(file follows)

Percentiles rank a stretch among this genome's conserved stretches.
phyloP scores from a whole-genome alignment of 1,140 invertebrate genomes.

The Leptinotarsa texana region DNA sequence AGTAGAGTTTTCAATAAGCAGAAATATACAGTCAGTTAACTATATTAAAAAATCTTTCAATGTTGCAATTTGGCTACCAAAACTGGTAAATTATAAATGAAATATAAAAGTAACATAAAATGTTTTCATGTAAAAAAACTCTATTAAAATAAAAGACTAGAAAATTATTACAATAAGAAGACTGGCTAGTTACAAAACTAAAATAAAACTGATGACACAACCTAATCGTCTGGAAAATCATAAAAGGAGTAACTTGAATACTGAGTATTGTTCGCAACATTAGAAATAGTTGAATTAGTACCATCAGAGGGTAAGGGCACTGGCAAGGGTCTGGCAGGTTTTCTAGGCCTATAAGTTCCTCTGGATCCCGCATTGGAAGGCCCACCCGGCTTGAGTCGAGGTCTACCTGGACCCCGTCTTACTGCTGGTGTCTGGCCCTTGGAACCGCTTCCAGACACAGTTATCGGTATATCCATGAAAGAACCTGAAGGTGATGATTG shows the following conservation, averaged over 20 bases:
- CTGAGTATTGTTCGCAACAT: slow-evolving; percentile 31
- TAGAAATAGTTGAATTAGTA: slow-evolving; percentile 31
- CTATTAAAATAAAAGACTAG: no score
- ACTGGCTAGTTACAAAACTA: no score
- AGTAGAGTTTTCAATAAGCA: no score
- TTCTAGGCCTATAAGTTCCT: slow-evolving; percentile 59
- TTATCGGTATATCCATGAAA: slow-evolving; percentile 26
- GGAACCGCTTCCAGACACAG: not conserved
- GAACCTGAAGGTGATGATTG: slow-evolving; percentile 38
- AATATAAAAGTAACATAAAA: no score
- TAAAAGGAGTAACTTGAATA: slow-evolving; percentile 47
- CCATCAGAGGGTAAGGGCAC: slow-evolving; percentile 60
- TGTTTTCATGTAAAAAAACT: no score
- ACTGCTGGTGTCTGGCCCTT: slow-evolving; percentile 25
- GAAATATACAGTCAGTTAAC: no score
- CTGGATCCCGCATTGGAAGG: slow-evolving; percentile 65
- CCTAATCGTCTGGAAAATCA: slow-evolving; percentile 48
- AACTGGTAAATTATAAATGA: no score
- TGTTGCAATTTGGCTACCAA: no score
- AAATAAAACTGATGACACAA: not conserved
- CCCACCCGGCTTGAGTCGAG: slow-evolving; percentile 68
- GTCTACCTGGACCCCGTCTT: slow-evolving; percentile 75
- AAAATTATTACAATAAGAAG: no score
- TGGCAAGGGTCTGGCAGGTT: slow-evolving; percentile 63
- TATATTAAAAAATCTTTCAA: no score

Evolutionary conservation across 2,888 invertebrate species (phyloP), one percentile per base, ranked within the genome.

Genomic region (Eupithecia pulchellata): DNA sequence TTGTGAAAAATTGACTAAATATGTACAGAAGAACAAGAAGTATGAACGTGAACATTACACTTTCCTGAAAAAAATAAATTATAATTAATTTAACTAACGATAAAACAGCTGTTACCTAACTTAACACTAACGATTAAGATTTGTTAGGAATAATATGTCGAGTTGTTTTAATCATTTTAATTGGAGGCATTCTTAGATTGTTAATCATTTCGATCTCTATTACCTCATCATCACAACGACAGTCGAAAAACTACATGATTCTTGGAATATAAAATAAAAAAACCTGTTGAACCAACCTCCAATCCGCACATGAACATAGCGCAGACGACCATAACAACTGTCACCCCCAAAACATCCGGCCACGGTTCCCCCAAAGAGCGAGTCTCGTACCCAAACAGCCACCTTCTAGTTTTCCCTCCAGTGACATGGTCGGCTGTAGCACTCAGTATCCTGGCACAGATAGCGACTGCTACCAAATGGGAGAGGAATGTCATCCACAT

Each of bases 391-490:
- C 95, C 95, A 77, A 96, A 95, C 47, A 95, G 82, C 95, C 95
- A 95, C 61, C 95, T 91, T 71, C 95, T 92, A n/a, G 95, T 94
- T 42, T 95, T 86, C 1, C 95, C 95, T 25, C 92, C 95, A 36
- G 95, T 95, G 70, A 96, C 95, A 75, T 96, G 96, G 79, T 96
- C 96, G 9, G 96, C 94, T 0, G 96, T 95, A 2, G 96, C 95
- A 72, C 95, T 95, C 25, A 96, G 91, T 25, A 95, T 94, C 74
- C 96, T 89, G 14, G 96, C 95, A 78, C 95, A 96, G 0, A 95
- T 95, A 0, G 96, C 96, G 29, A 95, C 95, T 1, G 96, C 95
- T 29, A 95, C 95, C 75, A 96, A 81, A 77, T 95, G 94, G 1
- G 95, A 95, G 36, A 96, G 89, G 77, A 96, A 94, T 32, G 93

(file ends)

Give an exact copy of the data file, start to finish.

Percentiles rank a stretch among this genome's conserved stretches.
phyloP scores from a whole-genome alignment of 1,140 invertebrate genomes.

The Leptinotarsa texana region DNA sequence AGTAGAGTTTTCAATAAGCAGAAATATACAGTCAGTTAACTATATTAAAAAATCTTTCAATGTTGCAATTTGGCTACCAAAACTGGTAAATTATAAATGAAATATAAAAGTAACATAAAATGTTTTCATGTAAAAAAACTCTATTAAAATAAAAGACTAGAAAATTATTACAATAAGAAGACTGGCTAGTTACAAAACTAAAATAAAACTGATGACACAACCTAATCGTCTGGAAAATCATAAAAGGAGTAACTTGAATACTGAGTATTGTTCGCAACATTAGAAATAGTTGAATTAGTACCATCAGAGGGTAAGGGCACTGGCAAGGGTCTGGCAGGTTTTCTAGGCCTATAAGTTCCTCTGGATCCCGCATTGGAAGGCCCACCCGGCTTGAGTCGAGGTCTACCTGGACCCCGTCTTACTGCTGGTGTCTGGCCCTTGGAACCGCTTCCAGACACAGTTATCGGTATATCCATGAAAGAACCTGAAGGTGATGATTG shows the following conservation, averaged over 20 bases:
- CTGAGTATTGTTCGCAACAT: slow-evolving; percentile 31
- TAGAAATAGTTGAATTAGTA: slow-evolving; percentile 31
- CTATTAAAATAAAAGACTAG: no score
- ACTGGCTAGTTACAAAACTA: no score
- AGTAGAGTTTTCAATAAGCA: no score
- TTCTAGGCCTATAAGTTCCT: slow-evolving; percentile 59
- TTATCGGTATATCCATGAAA: slow-evolving; percentile 26
- GGAACCGCTTCCAGACACAG: not conserved
- GAACCTGAAGGTGATGATTG: slow-evolving; percentile 38
- AATATAAAAGTAACATAAAA: no score
- TAAAAGGAGTAACTTGAATA: slow-evolving; percentile 47
- CCATCAGAGGGTAAGGGCAC: slow-evolving; percentile 60
- TGTTTTCATGTAAAAAAACT: no score
- ACTGCTGGTGTCTGGCCCTT: slow-evolving; percentile 25
- GAAATATACAGTCAGTTAAC: no score
- CTGGATCCCGCATTGGAAGG: slow-evolving; percentile 65
- CCTAATCGTCTGGAAAATCA: slow-evolving; percentile 48
- AACTGGTAAATTATAAATGA: no score
- TGTTGCAATTTGGCTACCAA: no score
- AAATAAAACTGATGACACAA: not conserved
- CCCACCCGGCTTGAGTCGAG: slow-evolving; percentile 68
- GTCTACCTGGACCCCGTCTT: slow-evolving; percentile 75
- AAAATTATTACAATAAGAAG: no score
- TGGCAAGGGTCTGGCAGGTT: slow-evolving; percentile 63
- TATATTAAAAAATCTTTCAA: no score

Evolutionary conservation across 2,888 invertebrate species (phyloP), one percentile per base, ranked within the genome.

Genomic region (Eupithecia pulchellata): DNA sequence TTGTGAAAAATTGACTAAATATGTACAGAAGAACAAGAAGTATGAACGTGAACATTACACTTTCCTGAAAAAAATAAATTATAATTAATTTAACTAACGATAAAACAGCTGTTACCTAACTTAACACTAACGATTAAGATTTGTTAGGAATAATATGTCGAGTTGTTTTAATCATTTTAATTGGAGGCATTCTTAGATTGTTAATCATTTCGATCTCTATTACCTCATCATCACAACGACAGTCGAAAAACTACATGATTCTTGGAATATAAAATAAAAAAACCTGTTGAACCAACCTCCAATCCGCACATGAACATAGCGCAGACGACCATAACAACTGTCACCCCCAAAACATCCGGCCACGGTTCCCCCAAAGAGCGAGTCTCGTACCCAAACAGCCACCTTCTAGTTTTCCCTCCAGTGACATGGTCGGCTGTAGCACTCAGTATCCTGGCACAGATAGCGACTGCTACCAAATGGGAGAGGAATGTCATCCACAT

Each of bases 391-490:
- C 95, C 95, A 77, A 96, A 95, C 47, A 95, G 82, C 95, C 95
- A 95, C 61, C 95, T 91, T 71, C 95, T 92, A n/a, G 95, T 94
- T 42, T 95, T 86, C 1, C 95, C 95, T 25, C 92, C 95, A 36
- G 95, T 95, G 70, A 96, C 95, A 75, T 96, G 96, G 79, T 96
- C 96, G 9, G 96, C 94, T 0, G 96, T 95, A 2, G 96, C 95
- A 72, C 95, T 95, C 25, A 96, G 91, T 25, A 95, T 94, C 74
- C 96, T 89, G 14, G 96, C 95, A 78, C 95, A 96, G 0, A 95
- T 95, A 0, G 96, C 96, G 29, A 95, C 95, T 1, G 96, C 95
- T 29, A 95, C 95, C 75, A 96, A 81, A 77, T 95, G 94, G 1
- G 95, A 95, G 36, A 96, G 89, G 77, A 96, A 94, T 32, G 93